Goznar v. Goknar

Second DCA

Goznar v. Goknar
2nd DCA
6/23/23, Chief Judge Morris

Topics: Attorneys Fees; Inequitable Conduct Doctrine; Sanctions

A brother and two sisters were involved in litigation over a family trust. An arbitration order instructed all parties to return $100,000 each to the trust, but the brother did not comply. The sisters filed a motion for contempt.

Thereafter, the trial court approved and adopted the arbitrator’s order and also ordered the brother to return the $100,000 to the trust within 60 days. The judge reserved ruling on the motion for contempt. The brother defied the judge’s order. The trial court put out an order to show cause and one of the sisters sought the brother’s financial records to show he could pay the money back. Before a hearing, the brother repaid the money to the trust, but it was long after the 60-day mark.

The trial court still ordered the brother to produce the financial records, and after a hearing, the trial court still found the brother in contempt because he waited so long to pay. The judge also awarded fees to the sisters for having to litigate the matter.

Part of the fee award included amounts for litigating the appropriate AMOUNT of fees. In fact, the “vast majority” of the fees awarded were for time periods that came after the date of the order finding the brother in contempt (which was also after the date that he had repaid the trust). Awarding attorney’s fees for time spent litigating over the appropriate amount of a fee award is termed “fees for fees.” While litigating the AMOUNT of fees is not ordinarily something that can be awarded to the opposing party, the trial court held that it was awarding “fees for fees” under the inequitable conduct doctrine.

The inequitable conduct doctrine permits the award of attorney's fees where one party has exhibited egregious conduct or acted in bad faith. The doctrine is rarely applicable. It is reserved for those extreme cases where a party acts in bad faith, vexatiously, wantonly, or for oppressive reasons. Before exercising its inherent authority to impose sanctions, a trial court must provide to the parties notice and an opportunity to be heard—including the opportunity to present witnesses and other evidence. Fees as sanctions must be based upon an express finding of bad faith conduct and must be supported by detailed factual findings describing the specific acts of bad faith conduct that resulted in the unnecessary incurrence of attorneys' fees. And the amount of the award of attorneys' fees must be directly related to the attorneys’ fees and costs that the opposing party has incurred as a result of the specific bad faith conduct. “Fees for fees” may be awarded where one party had exhibited an egregious recalcitrant and/or callous attitude.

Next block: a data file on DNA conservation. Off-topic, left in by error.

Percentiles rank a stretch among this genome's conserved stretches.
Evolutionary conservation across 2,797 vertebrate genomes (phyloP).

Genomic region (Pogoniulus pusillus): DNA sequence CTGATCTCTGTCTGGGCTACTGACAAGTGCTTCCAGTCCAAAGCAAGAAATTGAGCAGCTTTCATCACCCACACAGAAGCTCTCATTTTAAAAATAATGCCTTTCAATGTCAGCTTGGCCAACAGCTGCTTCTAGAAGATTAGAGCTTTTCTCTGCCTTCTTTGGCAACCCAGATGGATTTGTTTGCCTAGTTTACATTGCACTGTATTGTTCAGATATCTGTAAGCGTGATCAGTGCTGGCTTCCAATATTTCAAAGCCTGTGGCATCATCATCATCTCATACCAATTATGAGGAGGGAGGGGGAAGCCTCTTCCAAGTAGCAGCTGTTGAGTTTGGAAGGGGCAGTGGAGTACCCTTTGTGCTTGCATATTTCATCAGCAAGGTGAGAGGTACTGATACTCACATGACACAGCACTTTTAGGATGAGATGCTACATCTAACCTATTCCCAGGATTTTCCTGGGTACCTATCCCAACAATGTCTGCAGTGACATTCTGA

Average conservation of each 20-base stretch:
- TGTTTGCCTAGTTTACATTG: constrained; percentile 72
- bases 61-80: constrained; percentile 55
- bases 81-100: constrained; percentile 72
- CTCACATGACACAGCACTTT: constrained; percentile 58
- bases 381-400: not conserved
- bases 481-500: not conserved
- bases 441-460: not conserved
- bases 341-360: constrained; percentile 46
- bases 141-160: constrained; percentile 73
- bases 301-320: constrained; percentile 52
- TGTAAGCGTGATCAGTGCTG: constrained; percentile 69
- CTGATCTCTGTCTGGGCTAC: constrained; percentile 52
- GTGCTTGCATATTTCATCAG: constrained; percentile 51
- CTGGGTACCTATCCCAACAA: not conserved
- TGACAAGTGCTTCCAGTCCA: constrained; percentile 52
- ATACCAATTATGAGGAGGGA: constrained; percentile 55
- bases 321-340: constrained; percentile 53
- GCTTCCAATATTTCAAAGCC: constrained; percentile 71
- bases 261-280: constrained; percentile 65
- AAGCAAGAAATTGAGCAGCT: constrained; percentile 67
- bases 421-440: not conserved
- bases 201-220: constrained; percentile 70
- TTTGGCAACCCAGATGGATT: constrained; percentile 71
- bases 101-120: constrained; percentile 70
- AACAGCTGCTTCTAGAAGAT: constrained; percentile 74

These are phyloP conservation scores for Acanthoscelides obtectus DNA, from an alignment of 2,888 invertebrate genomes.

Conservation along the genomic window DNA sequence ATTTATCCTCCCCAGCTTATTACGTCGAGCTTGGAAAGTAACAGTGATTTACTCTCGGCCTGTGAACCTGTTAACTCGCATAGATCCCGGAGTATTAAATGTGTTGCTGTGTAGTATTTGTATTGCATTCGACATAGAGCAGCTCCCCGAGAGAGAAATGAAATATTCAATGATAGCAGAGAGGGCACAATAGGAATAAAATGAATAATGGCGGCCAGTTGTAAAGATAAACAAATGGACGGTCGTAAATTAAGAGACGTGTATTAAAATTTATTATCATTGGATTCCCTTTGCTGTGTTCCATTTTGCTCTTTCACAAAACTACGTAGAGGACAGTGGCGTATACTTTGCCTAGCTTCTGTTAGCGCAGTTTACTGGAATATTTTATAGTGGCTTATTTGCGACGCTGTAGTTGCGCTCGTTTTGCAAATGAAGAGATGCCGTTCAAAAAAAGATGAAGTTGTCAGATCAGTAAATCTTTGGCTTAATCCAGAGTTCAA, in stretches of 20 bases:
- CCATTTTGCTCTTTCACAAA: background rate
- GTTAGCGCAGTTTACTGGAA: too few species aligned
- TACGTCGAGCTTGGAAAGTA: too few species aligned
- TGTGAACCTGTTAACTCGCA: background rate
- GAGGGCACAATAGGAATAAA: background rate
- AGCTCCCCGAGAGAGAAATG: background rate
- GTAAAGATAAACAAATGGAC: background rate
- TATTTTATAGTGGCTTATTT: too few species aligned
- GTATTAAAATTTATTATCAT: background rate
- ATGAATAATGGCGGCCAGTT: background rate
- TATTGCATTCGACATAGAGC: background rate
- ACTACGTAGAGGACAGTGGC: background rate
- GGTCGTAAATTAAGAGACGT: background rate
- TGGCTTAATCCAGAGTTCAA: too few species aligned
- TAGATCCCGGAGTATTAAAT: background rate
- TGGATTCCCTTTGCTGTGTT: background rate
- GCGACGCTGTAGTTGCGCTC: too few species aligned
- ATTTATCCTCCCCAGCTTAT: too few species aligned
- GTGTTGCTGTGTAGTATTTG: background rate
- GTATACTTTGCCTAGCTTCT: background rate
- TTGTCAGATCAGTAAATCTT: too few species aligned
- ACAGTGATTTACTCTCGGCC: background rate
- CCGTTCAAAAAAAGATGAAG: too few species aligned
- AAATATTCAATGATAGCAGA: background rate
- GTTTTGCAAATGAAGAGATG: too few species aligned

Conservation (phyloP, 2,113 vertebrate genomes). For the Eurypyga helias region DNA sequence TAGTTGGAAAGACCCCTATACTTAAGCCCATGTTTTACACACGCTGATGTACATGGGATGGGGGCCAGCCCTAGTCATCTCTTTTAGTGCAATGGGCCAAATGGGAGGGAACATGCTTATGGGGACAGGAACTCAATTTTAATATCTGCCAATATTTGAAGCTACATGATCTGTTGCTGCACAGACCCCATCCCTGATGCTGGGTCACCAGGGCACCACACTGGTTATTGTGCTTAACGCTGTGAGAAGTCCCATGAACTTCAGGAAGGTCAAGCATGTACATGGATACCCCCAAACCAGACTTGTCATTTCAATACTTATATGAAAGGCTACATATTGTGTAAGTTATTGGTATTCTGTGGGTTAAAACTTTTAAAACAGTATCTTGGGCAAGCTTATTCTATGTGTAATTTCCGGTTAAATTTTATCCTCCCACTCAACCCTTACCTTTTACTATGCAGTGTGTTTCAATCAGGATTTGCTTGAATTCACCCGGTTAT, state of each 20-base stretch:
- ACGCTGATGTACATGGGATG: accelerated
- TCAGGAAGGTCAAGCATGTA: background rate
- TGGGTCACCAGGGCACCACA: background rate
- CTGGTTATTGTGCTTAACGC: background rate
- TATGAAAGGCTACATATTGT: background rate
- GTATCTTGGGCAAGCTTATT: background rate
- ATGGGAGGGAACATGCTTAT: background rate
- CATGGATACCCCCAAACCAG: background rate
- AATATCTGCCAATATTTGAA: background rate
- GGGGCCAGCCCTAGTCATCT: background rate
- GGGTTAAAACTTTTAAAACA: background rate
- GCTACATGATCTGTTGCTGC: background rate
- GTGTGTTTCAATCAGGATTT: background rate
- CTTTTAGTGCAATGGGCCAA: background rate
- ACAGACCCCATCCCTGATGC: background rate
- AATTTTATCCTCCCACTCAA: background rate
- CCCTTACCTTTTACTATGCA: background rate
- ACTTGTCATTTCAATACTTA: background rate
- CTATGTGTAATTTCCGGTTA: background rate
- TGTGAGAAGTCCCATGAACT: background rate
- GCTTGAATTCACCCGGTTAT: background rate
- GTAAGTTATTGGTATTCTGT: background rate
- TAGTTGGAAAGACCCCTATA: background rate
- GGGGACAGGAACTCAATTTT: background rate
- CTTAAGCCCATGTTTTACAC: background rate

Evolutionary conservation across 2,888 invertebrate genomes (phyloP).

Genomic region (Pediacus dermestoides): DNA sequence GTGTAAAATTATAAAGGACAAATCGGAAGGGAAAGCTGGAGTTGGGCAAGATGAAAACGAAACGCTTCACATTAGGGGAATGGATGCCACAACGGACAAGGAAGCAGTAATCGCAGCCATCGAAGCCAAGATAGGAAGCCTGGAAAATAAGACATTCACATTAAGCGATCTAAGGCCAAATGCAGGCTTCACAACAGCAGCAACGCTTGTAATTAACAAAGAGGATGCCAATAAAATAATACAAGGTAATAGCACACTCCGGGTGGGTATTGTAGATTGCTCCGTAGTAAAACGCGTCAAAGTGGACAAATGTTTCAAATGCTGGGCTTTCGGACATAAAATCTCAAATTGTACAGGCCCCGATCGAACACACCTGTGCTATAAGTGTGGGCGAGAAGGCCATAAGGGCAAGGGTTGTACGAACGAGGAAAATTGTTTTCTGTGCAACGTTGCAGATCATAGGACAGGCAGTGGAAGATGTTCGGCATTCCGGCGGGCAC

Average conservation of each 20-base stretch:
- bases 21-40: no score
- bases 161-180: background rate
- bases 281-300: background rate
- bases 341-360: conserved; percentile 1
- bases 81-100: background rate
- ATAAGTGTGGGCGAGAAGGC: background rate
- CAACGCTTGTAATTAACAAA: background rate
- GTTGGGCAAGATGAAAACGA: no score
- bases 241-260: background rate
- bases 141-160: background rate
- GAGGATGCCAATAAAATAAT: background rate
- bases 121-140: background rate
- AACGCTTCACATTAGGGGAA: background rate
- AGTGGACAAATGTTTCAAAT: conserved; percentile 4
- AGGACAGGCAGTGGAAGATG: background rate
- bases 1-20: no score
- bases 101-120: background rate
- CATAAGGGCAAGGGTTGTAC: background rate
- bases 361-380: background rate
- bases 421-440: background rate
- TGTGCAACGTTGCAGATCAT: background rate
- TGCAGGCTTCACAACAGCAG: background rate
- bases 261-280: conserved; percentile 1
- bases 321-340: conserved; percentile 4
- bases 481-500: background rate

The DCA held that there was a “notice” problem here, however, because the brother was never placed on notice that “fees for fees” might be awarded under the inequitable conduct doctrine. The motion for contempt never sought “fees for fees.” The order of contempt did not specifically award “fees for fees.” The DCA held that if “fees for fees” are imposed as a sanction under the inequitable conduct doctrine, the opposing party must be provided notice that such fees are being sought so he can decide to stop the bad conduct. (NOTE: This seems to make the inequitable conduct doctrine more like a 57.105 motion, where a “safe harbor” warning is required, not just notice that you are seeking fees for past conduct.)

Further, the trial court did not make sufficient findings for the DCA’s taste. The trial court made sufficient findings to support fees as a sanction for the brother's behavior leading up to the contempt proceedings, but the trial court did not make specific findings as to why the brother should be further sanctioned by paying an award for litigating the amount of fees. In the final fee orders, the trial court found that the brother’s "egregious, recalcitrant and/or callous attitude persisted even after" the court's contempt order "to a diminished degree," but the trial court did not elaborate. REVERSED IN PART AND REMANDED WITH INSTRUCTIONS TO OMIT “FEES FOR FEES” FROM THE ORDER.

https://supremecourt.flcourts.gov/content/download/871661/opinion/221407_DC08_06232023_ 080223_i.pdf

Terry P. Roberts
Director of Appellate Practice Fischer Redavid PLLC
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